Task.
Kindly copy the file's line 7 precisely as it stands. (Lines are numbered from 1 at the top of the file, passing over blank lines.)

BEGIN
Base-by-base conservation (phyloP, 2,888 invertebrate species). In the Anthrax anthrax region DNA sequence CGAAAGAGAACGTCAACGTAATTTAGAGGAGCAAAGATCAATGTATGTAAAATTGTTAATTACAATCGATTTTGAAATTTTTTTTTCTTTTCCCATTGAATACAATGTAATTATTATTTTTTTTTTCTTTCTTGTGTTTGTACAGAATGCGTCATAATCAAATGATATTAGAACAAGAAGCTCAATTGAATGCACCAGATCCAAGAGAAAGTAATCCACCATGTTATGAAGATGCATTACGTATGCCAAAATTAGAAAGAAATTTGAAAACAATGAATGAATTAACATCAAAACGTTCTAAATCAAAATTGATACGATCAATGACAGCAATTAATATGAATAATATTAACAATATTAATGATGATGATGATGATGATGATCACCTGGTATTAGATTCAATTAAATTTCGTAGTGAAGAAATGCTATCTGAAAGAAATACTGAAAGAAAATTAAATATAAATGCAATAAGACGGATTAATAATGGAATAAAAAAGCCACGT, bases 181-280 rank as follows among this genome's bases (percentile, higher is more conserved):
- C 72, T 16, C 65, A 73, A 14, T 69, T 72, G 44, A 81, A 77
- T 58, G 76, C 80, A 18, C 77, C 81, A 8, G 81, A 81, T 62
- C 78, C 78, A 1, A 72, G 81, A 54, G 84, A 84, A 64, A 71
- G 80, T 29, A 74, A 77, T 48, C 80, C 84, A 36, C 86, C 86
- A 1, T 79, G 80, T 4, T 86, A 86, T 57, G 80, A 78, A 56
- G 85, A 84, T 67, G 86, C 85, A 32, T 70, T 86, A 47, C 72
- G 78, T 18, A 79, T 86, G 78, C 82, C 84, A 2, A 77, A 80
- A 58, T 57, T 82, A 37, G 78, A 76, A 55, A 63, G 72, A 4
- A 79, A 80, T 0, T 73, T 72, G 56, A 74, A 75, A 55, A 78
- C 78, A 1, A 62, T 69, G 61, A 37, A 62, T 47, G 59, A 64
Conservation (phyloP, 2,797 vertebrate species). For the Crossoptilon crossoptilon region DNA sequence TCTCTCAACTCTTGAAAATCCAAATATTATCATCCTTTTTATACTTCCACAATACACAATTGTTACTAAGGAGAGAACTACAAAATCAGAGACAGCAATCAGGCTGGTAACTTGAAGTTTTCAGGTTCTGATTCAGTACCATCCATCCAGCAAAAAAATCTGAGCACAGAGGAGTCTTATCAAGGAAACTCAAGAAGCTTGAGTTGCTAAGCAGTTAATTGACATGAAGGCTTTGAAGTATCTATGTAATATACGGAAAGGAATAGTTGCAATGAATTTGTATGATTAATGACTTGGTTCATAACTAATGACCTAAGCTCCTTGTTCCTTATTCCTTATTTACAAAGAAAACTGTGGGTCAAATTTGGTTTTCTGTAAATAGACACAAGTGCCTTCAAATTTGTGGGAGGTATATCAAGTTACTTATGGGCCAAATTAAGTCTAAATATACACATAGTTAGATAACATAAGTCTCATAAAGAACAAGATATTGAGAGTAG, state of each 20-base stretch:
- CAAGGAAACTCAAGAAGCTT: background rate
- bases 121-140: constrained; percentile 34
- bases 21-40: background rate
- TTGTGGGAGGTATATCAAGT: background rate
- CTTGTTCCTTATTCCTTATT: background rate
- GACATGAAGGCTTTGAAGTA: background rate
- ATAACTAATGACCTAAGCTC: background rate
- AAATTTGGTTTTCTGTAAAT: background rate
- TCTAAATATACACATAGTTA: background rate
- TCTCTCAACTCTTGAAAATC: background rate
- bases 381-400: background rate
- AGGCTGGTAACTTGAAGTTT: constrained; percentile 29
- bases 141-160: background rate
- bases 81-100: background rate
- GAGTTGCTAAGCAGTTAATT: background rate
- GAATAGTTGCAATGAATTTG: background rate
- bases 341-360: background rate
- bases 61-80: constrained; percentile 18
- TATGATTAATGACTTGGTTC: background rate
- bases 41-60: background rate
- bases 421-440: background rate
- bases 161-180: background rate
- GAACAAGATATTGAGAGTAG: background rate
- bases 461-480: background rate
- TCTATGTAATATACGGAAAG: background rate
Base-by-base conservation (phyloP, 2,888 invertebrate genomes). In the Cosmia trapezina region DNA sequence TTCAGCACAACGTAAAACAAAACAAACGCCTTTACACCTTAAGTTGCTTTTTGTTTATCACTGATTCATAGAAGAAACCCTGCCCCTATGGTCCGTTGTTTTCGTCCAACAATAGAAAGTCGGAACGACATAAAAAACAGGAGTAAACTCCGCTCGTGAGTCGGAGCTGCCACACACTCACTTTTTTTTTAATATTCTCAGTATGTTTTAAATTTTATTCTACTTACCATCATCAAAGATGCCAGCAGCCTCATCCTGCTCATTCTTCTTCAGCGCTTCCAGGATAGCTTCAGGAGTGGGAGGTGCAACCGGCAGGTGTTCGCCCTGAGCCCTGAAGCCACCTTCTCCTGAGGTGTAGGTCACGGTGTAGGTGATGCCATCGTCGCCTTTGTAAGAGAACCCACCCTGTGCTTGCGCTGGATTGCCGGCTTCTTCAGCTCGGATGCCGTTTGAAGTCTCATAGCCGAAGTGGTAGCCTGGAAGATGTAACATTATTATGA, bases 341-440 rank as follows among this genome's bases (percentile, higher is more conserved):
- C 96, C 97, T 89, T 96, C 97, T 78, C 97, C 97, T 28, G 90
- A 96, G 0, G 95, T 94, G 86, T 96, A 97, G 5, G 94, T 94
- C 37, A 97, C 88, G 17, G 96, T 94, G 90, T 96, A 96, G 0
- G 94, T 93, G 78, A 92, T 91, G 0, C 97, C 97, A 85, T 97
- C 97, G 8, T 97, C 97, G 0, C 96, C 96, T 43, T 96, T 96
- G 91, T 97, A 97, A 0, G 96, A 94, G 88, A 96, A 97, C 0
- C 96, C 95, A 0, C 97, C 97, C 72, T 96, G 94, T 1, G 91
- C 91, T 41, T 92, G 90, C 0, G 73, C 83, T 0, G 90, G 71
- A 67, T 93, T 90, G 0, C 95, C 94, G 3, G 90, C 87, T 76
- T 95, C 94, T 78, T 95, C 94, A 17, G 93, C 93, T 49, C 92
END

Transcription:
- G 85, A 84, T 67, G 86, C 85, A 32, T 70, T 86, A 47, C 72